This paper is an assessment of a phase II, randomized controlled trial of an Ebola vaccine undertaken in Liberia during the 2014-15 West African outbreak. Due to the complex and challenging circumstances in Liberia at the time - not only the outbreak, but the recent civil war and limited healthcare infrastructure - much of the conventional wisdom on vaccine trials was incorrect or inappropriate for the situation.

Image: UNMEER/Martine Perret

The challenges faced by the research teams meant they were constantly reassessing their approach in very short time frames. The trial ultimately went ahead successfully, opening in just 3 months, compared to the usual 1-3 years for a standard randomized clinical trial.

The authors discuss the extra levels of creativity and adaptability required of them when running this trial. For example, they had predicted that it would be challenging to accrue enough participants, due to misinformation about Ebola and healthcare workers, and difficulties with reaching out to certain communities. However, by placing a strong focus on social mobilisation from the start, the researchers were able to resolve some of these issues and quickly recruit the necessary number of participants. Other areas of the research design and conduct which required a reconsidered approach to that of a more conventional trial included:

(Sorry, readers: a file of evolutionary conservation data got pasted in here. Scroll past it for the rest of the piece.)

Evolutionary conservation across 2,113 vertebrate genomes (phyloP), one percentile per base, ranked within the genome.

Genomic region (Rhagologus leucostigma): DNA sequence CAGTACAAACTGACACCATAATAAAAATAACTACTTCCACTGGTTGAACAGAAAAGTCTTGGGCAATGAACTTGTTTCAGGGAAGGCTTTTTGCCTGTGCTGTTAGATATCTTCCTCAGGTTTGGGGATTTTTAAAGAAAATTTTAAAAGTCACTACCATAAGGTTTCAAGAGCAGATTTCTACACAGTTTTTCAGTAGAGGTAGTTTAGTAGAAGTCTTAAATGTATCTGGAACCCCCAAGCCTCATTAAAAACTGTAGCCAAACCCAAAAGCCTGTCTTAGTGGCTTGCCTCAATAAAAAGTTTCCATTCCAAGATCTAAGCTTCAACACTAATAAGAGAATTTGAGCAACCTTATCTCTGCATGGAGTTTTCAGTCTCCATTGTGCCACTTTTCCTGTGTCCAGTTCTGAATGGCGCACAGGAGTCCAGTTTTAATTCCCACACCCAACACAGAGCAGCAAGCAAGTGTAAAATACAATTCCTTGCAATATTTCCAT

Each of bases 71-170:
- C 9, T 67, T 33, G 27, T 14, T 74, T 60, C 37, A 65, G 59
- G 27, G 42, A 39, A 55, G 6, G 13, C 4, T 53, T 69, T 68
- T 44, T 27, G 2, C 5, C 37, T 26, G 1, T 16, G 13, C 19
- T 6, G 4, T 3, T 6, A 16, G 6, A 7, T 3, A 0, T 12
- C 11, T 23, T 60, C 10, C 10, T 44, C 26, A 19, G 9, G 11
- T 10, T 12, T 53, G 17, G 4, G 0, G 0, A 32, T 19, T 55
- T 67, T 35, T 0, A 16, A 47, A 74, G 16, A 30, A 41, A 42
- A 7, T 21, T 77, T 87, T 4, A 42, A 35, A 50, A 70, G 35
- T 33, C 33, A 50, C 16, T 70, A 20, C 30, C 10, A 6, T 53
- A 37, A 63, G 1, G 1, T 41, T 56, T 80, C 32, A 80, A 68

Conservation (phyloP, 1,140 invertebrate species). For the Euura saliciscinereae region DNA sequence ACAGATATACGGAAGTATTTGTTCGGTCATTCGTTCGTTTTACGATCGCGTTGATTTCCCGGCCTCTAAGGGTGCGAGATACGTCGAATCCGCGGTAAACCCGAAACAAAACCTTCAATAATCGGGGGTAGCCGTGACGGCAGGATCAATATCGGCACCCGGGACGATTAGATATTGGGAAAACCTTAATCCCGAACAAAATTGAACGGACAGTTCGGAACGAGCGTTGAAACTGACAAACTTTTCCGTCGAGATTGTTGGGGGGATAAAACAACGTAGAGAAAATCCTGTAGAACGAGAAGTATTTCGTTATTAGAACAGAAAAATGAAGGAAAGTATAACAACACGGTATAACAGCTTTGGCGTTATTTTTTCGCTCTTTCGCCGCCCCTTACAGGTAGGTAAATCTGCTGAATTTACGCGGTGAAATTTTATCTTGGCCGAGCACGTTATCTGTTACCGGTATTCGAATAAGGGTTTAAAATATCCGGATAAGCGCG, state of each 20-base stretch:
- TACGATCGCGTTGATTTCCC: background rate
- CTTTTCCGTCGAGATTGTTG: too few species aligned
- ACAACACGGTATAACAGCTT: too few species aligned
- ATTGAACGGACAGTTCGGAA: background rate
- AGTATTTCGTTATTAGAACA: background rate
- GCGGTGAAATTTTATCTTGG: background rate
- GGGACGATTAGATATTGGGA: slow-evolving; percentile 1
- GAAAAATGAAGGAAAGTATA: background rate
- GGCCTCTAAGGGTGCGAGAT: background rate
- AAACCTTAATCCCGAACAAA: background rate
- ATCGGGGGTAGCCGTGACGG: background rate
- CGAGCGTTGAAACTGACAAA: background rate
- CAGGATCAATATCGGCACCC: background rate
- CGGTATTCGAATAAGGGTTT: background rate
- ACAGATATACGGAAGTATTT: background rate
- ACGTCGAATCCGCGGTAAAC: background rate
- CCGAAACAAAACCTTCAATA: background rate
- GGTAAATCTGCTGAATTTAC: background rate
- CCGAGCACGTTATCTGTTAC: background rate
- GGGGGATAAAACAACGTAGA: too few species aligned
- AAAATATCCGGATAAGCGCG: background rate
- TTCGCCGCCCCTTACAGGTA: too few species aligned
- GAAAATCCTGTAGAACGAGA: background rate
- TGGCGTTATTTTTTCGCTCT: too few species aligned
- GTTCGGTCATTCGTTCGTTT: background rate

• local regulatory oversight

  • Participant compensation

  • Informed consent

  • Randomization and data collection

The authors argue that while the circumstances of this trial may never be repeated exactly, the learnings they gained from moving away from conventional wisdom and adapting to the conditions could be applied in  many other therapeutic trial scenarios.

Read the full paper here (online) or here (PDF download) for further details of each learning example.

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